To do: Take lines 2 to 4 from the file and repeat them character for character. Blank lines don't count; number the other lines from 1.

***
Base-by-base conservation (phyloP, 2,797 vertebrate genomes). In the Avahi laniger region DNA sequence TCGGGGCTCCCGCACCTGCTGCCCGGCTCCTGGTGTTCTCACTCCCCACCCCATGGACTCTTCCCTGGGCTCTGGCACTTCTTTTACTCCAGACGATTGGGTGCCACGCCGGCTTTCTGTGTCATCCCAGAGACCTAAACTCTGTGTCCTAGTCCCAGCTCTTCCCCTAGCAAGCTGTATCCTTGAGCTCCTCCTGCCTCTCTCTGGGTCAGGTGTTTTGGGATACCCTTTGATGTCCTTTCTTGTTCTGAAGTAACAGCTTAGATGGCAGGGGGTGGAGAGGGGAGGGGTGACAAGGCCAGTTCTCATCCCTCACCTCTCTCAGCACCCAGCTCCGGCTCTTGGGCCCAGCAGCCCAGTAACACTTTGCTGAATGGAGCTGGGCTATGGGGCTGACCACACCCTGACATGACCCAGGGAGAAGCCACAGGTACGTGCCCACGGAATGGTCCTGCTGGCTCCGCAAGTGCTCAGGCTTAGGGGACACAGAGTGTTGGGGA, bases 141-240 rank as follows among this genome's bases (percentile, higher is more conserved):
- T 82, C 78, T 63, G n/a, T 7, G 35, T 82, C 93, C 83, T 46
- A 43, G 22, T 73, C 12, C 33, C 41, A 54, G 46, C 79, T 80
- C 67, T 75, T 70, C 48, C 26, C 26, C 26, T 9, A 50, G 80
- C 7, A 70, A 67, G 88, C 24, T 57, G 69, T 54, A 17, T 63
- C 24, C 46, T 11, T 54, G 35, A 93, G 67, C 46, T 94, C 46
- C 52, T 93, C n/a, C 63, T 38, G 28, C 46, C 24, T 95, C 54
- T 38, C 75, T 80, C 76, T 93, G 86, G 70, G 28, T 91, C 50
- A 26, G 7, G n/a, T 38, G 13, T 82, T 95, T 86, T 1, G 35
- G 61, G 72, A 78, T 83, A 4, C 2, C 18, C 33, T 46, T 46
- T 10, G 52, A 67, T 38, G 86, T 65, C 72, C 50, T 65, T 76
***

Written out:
- T 82, C 78, T 63, G n/a, T 7, G 35, T 82, C 93, C 83, T 46
- A 43, G 22, T 73, C 12, C 33, C 41, A 54, G 46, C 79, T 80
- C 67, T 75, T 70, C 48, C 26, C 26, C 26, T 9, A 50, G 80